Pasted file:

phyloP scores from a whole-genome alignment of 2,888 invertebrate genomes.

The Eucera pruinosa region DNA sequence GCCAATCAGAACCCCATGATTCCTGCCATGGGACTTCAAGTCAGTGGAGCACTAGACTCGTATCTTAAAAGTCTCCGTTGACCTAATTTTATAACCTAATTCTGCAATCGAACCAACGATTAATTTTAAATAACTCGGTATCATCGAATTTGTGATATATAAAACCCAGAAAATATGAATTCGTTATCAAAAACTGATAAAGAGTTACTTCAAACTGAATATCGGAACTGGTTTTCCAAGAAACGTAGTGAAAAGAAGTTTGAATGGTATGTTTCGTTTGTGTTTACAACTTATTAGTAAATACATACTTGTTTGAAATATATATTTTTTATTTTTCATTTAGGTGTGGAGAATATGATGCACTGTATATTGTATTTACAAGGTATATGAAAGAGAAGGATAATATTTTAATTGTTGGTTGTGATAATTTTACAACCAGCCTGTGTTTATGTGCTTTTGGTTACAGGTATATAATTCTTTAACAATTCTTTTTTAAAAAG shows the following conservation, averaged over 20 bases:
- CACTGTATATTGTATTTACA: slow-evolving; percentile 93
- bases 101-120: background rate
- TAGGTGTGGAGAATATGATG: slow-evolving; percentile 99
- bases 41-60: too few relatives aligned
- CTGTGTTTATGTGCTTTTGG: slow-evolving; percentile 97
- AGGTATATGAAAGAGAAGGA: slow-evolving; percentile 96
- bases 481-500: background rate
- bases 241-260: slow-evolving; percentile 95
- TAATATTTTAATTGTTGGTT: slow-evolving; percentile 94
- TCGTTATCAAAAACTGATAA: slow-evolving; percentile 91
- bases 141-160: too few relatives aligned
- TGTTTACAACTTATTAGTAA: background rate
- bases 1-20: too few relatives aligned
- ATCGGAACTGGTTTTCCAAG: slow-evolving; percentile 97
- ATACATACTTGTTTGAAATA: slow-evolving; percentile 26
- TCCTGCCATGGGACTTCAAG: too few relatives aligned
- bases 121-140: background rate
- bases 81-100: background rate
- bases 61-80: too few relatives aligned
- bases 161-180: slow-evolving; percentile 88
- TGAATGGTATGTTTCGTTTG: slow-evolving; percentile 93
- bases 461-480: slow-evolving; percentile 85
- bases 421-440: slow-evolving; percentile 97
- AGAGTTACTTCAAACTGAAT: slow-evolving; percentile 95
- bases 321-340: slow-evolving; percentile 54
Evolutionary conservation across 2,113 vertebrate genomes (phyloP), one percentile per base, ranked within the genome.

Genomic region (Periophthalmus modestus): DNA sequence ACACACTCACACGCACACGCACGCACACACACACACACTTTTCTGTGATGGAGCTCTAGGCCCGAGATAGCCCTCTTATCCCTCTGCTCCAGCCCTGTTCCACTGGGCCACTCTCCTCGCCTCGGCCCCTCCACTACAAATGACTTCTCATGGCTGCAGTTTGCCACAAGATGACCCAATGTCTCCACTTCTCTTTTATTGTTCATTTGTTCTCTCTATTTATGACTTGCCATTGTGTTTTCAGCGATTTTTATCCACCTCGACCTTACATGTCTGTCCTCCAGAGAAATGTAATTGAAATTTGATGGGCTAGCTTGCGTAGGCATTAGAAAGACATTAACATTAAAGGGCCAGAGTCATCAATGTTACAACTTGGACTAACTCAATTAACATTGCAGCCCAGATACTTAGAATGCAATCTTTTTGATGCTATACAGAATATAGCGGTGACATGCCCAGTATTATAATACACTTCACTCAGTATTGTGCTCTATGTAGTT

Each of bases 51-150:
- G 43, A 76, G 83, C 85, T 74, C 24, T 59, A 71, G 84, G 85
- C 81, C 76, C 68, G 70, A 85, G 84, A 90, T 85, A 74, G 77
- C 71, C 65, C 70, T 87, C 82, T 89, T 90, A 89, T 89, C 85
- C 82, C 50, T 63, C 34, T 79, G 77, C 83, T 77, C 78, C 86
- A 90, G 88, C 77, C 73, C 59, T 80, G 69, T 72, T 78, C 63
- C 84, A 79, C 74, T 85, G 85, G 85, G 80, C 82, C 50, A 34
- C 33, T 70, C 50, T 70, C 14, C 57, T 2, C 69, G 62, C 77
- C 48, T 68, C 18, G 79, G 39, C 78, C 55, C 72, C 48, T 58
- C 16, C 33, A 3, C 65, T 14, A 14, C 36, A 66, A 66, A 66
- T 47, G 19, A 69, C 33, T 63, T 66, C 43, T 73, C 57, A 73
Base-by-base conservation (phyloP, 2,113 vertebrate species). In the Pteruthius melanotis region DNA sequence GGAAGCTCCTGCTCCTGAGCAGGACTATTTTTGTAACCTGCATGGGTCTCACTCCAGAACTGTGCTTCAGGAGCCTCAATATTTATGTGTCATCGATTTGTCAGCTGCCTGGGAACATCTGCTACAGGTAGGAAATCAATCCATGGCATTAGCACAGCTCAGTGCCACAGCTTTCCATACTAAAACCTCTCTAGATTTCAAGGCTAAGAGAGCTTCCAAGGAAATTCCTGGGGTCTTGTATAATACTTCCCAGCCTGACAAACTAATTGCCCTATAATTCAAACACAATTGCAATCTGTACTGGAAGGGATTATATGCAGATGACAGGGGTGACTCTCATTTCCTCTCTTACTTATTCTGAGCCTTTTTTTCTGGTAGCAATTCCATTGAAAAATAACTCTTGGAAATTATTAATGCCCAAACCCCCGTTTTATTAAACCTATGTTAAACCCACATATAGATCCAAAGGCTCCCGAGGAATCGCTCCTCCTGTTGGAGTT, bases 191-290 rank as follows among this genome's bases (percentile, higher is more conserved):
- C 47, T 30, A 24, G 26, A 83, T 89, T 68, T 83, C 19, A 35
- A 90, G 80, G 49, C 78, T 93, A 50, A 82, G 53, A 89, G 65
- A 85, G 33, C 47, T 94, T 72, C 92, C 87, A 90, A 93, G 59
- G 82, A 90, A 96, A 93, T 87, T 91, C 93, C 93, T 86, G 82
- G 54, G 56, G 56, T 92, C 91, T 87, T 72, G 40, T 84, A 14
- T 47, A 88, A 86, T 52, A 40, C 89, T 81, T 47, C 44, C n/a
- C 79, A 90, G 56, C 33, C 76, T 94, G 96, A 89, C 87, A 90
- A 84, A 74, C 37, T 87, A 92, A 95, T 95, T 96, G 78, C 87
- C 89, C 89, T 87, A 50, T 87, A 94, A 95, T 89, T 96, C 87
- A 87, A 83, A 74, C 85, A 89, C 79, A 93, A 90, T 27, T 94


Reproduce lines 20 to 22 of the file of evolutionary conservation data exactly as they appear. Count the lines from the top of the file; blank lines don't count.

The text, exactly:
- bases 81-100: background rate
- bases 61-80: too few relatives aligned
- bases 161-180: slow-evolving; percentile 88